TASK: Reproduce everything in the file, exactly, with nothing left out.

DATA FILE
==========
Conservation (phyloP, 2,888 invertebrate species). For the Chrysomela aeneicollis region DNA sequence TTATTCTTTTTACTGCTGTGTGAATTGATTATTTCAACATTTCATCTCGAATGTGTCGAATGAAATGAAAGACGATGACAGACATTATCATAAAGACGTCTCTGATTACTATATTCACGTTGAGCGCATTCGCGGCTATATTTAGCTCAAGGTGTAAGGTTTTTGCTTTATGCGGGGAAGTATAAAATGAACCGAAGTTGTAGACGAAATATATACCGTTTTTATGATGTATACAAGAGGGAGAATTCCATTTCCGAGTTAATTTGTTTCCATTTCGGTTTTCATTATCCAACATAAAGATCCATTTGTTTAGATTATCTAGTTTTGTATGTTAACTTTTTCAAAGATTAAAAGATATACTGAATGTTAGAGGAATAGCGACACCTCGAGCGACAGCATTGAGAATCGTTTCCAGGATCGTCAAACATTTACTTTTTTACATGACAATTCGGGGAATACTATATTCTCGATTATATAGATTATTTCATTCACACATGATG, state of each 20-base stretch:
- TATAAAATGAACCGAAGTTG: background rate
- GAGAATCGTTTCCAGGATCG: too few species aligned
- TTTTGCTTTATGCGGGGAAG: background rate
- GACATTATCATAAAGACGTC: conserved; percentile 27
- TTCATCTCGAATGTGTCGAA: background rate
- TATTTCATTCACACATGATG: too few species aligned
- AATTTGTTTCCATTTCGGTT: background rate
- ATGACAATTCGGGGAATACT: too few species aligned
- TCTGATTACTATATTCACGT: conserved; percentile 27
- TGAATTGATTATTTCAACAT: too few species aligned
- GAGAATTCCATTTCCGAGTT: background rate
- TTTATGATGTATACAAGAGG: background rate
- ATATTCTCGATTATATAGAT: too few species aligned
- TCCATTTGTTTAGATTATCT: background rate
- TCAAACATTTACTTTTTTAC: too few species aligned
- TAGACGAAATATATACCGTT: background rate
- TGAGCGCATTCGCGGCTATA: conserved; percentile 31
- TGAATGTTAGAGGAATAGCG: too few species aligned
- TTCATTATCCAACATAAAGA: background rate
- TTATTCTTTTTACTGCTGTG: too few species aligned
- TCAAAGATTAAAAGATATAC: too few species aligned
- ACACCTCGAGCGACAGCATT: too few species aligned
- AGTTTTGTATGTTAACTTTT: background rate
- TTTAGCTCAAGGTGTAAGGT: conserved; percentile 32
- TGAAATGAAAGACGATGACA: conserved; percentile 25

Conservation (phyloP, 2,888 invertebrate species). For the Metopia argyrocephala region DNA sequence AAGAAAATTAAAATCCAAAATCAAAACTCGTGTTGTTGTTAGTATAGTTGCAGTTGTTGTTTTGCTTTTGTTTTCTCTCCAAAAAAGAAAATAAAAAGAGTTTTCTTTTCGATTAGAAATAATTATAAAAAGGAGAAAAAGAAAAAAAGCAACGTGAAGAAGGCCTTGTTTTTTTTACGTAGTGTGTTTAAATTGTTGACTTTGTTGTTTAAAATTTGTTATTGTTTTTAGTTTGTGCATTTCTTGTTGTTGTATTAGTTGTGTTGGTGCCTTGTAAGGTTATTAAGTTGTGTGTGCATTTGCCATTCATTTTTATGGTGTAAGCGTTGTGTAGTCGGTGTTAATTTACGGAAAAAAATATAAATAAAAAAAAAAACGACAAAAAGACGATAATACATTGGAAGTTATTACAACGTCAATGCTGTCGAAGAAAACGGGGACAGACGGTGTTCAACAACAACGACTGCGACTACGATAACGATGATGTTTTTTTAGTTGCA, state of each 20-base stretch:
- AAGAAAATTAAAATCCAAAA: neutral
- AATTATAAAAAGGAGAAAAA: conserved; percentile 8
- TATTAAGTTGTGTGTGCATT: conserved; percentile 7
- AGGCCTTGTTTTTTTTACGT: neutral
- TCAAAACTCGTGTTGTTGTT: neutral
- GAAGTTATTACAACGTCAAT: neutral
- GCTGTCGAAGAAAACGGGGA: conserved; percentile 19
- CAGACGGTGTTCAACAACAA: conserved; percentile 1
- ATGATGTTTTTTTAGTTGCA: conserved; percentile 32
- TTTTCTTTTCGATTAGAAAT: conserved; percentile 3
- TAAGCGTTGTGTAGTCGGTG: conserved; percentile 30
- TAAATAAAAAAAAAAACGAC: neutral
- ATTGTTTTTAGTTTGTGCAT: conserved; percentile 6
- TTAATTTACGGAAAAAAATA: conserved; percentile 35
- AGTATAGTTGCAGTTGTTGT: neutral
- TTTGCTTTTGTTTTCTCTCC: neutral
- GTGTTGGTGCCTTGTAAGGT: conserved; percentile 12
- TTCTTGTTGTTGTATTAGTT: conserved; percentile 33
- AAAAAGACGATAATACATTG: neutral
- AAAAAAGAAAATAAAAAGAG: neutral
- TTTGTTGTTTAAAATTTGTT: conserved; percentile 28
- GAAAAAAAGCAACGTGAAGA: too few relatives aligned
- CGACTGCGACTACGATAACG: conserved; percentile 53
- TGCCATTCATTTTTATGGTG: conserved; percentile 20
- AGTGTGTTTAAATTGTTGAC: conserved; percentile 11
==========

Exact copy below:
Conservation (phyloP, 2,888 invertebrate species). For the Chrysomela aeneicollis region DNA sequence TTATTCTTTTTACTGCTGTGTGAATTGATTATTTCAACATTTCATCTCGAATGTGTCGAATGAAATGAAAGACGATGACAGACATTATCATAAAGACGTCTCTGATTACTATATTCACGTTGAGCGCATTCGCGGCTATATTTAGCTCAAGGTGTAAGGTTTTTGCTTTATGCGGGGAAGTATAAAATGAACCGAAGTTGTAGACGAAATATATACCGTTTTTATGATGTATACAAGAGGGAGAATTCCATTTCCGAGTTAATTTGTTTCCATTTCGGTTTTCATTATCCAACATAAAGATCCATTTGTTTAGATTATCTAGTTTTGTATGTTAACTTTTTCAAAGATTAAAAGATATACTGAATGTTAGAGGAATAGCGACACCTCGAGCGACAGCATTGAGAATCGTTTCCAGGATCGTCAAACATTTACTTTTTTACATGACAATTCGGGGAATACTATATTCTCGATTATATAGATTATTTCATTCACACATGATG, state of each 20-base stretch:
- TATAAAATGAACCGAAGTTG: background rate
- GAGAATCGTTTCCAGGATCG: too few species aligned
- TTTTGCTTTATGCGGGGAAG: background rate
- GACATTATCATAAAGACGTC: conserved; percentile 27
- TTCATCTCGAATGTGTCGAA: background rate
- TATTTCATTCACACATGATG: too few species aligned
- AATTTGTTTCCATTTCGGTT: background rate
- ATGACAATTCGGGGAATACT: too few species aligned
- TCTGATTACTATATTCACGT: conserved; percentile 27
- TGAATTGATTATTTCAACAT: too few species aligned
- GAGAATTCCATTTCCGAGTT: background rate
- TTTATGATGTATACAAGAGG: background rate
- ATATTCTCGATTATATAGAT: too few species aligned
- TCCATTTGTTTAGATTATCT: background rate
- TCAAACATTTACTTTTTTAC: too few species aligned
- TAGACGAAATATATACCGTT: background rate
- TGAGCGCATTCGCGGCTATA: conserved; percentile 31
- TGAATGTTAGAGGAATAGCG: too few species aligned
- TTCATTATCCAACATAAAGA: background rate
- TTATTCTTTTTACTGCTGTG: too few species aligned
- TCAAAGATTAAAAGATATAC: too few species aligned
- ACACCTCGAGCGACAGCATT: too few species aligned
- AGTTTTGTATGTTAACTTTT: background rate
- TTTAGCTCAAGGTGTAAGGT: conserved; percentile 32
- TGAAATGAAAGACGATGACA: conserved; percentile 25

Conservation (phyloP, 2,888 invertebrate species). For the Metopia argyrocephala region DNA sequence AAGAAAATTAAAATCCAAAATCAAAACTCGTGTTGTTGTTAGTATAGTTGCAGTTGTTGTTTTGCTTTTGTTTTCTCTCCAAAAAAGAAAATAAAAAGAGTTTTCTTTTCGATTAGAAATAATTATAAAAAGGAGAAAAAGAAAAAAAGCAACGTGAAGAAGGCCTTGTTTTTTTTACGTAGTGTGTTTAAATTGTTGACTTTGTTGTTTAAAATTTGTTATTGTTTTTAGTTTGTGCATTTCTTGTTGTTGTATTAGTTGTGTTGGTGCCTTGTAAGGTTATTAAGTTGTGTGTGCATTTGCCATTCATTTTTATGGTGTAAGCGTTGTGTAGTCGGTGTTAATTTACGGAAAAAAATATAAATAAAAAAAAAAACGACAAAAAGACGATAATACATTGGAAGTTATTACAACGTCAATGCTGTCGAAGAAAACGGGGACAGACGGTGTTCAACAACAACGACTGCGACTACGATAACGATGATGTTTTTTTAGTTGCA, state of each 20-base stretch:
- AAGAAAATTAAAATCCAAAA: neutral
- AATTATAAAAAGGAGAAAAA: conserved; percentile 8
- TATTAAGTTGTGTGTGCATT: conserved; percentile 7
- AGGCCTTGTTTTTTTTACGT: neutral
- TCAAAACTCGTGTTGTTGTT: neutral
- GAAGTTATTACAACGTCAAT: neutral
- GCTGTCGAAGAAAACGGGGA: conserved; percentile 19
- CAGACGGTGTTCAACAACAA: conserved; percentile 1
- ATGATGTTTTTTTAGTTGCA: conserved; percentile 32
- TTTTCTTTTCGATTAGAAAT: conserved; percentile 3
- TAAGCGTTGTGTAGTCGGTG: conserved; percentile 30
- TAAATAAAAAAAAAAACGAC: neutral
- ATTGTTTTTAGTTTGTGCAT: conserved; percentile 6
- TTAATTTACGGAAAAAAATA: conserved; percentile 35
- AGTATAGTTGCAGTTGTTGT: neutral
- TTTGCTTTTGTTTTCTCTCC: neutral
- GTGTTGGTGCCTTGTAAGGT: conserved; percentile 12
- TTCTTGTTGTTGTATTAGTT: conserved; percentile 33
- AAAAAGACGATAATACATTG: neutral
- AAAAAAGAAAATAAAAAGAG: neutral
- TTTGTTGTTTAAAATTTGTT: conserved; percentile 28
- GAAAAAAAGCAACGTGAAGA: too few relatives aligned
- CGACTGCGACTACGATAACG: conserved; percentile 53
- TGCCATTCATTTTTATGGTG: conserved; percentile 20
- AGTGTGTTTAAATTGTTGAC: conserved; percentile 11